- ‘For today's dinner I made my ‘signature’ pumpkin salad and gingered pork with cheese, an old childhood favorite of mine.’
- ‘Keep it in the fridge and use as necessary, finally ending up with the gingered sherry, which you can use in a trifle or stir-fry.’
2ginger someone/something upStimulate; enliven.‘she slapped his hand lightly to ginger him up’
encourage, act as a fillip to, act as a impetus to, act as a incentive to, act as a spur to, act as a stimulus to, prompt, prod, move, motivate, trigger, spark, spur on, galvanize, activate, kindle, fire, fire with enthusiasm, fuel, whet, nourishView synonyms
- ‘Future plans include moving the shop from its underground location to the street frontage to increase exhibition space and to ginger up revenues.’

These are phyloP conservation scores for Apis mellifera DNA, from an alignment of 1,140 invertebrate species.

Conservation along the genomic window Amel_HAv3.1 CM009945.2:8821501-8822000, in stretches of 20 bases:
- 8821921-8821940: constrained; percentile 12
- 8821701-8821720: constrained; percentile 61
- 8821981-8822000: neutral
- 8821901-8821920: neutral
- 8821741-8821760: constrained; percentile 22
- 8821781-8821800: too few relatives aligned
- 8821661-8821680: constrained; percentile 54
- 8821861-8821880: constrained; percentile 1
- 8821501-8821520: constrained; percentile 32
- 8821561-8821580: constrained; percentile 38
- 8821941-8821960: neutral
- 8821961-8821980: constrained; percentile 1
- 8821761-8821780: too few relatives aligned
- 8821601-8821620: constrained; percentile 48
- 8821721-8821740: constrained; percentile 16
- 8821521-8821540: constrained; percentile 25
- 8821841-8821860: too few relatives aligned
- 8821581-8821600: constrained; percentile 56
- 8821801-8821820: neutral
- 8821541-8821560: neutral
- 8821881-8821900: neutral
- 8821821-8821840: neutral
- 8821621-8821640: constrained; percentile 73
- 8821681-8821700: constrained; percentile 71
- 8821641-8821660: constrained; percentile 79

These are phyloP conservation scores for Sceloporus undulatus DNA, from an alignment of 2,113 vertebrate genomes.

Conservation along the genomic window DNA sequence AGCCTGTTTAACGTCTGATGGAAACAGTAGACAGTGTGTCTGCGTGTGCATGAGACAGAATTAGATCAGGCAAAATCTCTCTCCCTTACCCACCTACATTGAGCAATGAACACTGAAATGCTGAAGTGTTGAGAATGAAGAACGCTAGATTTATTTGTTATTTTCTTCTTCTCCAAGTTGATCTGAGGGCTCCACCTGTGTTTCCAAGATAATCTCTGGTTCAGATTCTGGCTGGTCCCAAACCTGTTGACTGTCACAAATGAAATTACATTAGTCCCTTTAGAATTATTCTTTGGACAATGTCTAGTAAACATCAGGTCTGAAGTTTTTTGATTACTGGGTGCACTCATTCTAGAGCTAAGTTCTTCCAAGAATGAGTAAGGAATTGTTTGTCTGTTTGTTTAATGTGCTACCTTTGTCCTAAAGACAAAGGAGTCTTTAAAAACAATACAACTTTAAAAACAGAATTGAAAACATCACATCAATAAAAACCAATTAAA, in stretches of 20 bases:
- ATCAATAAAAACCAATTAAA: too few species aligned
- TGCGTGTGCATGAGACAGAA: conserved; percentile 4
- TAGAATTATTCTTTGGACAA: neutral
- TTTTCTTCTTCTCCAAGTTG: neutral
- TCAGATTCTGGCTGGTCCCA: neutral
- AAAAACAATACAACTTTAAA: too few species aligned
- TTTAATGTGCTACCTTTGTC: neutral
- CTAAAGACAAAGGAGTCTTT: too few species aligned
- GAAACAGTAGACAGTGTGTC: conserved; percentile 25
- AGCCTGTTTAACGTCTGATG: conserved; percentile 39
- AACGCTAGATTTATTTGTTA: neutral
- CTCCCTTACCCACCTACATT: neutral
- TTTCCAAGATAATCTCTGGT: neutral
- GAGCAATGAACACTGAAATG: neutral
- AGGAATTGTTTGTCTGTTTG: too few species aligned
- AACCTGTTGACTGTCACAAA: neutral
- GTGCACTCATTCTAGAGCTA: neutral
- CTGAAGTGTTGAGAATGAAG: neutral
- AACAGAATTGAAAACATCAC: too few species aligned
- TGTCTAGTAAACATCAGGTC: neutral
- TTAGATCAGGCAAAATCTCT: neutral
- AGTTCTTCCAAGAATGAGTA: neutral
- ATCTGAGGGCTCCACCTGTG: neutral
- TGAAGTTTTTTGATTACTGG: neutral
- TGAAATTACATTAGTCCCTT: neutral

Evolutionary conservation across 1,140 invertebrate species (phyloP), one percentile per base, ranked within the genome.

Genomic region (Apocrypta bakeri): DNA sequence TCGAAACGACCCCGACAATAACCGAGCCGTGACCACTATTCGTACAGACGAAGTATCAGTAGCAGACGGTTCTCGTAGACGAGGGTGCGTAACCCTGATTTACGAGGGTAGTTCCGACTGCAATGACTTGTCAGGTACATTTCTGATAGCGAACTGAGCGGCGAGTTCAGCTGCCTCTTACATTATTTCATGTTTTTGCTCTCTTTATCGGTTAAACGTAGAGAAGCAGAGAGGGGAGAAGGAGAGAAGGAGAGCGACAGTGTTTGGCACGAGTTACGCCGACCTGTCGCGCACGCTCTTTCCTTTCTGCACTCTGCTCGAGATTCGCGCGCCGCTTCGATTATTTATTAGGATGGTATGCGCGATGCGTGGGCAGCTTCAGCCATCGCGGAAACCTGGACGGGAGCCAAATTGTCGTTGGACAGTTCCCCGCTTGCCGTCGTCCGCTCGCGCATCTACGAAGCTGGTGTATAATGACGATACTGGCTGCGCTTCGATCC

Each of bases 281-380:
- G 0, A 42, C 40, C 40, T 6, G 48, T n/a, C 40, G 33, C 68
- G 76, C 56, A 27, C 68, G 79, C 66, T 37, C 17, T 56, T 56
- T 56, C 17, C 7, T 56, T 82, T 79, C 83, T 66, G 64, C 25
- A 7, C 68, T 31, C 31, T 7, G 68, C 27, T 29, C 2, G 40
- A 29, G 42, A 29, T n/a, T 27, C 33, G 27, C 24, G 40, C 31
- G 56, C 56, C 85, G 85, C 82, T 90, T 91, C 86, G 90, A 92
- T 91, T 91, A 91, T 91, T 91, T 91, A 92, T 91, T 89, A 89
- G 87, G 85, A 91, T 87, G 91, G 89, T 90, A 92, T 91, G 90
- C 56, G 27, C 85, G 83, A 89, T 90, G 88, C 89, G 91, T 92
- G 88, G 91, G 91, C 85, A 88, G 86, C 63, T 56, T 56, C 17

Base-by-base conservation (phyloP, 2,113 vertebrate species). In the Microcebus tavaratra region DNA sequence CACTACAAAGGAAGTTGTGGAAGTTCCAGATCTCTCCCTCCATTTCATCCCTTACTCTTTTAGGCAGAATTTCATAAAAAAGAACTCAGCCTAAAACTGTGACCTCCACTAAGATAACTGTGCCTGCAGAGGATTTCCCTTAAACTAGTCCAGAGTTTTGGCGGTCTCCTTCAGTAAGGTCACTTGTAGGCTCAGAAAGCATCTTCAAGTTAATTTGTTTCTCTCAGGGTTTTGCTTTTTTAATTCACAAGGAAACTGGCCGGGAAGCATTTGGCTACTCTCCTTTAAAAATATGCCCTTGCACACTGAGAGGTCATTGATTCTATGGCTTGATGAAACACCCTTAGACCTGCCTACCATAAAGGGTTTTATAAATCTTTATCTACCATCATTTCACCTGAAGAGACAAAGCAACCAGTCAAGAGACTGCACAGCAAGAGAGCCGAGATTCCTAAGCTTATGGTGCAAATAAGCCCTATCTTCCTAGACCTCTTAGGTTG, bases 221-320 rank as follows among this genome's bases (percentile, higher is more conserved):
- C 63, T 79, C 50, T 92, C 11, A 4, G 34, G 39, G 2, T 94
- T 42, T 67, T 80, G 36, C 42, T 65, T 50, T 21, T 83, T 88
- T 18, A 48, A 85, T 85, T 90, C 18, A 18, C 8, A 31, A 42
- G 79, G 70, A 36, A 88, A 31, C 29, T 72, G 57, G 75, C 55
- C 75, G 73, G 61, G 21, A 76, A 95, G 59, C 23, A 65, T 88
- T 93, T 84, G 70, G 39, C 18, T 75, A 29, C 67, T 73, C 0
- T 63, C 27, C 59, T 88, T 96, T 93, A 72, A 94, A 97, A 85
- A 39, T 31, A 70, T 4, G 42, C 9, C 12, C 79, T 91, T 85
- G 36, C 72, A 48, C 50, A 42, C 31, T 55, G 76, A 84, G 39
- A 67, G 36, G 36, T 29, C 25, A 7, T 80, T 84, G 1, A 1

- ‘Specific targets for pupil achievement were part of the package, and in the early days maybe they did help focus schools' attention and ginger us all up a bit.’
- ‘If I can get them gingered up a bit and inspire them to do something different, then I think I am doing my job.’
- ‘Laughing, she adds, is much healthier than running: it gingers up the metabolism in the same way, but without the negative side effects.’
- ‘It might ginger up some of the parties to make promises they can keep, and even get some of the ‘don't voters’ to mark their cards.’
Late Old English gingifer, conflated in Middle English with Old French gingimbre, from medieval Latin gingiber, from Greek zingiberis, from Pali siṅgivera, of Dravidian origin.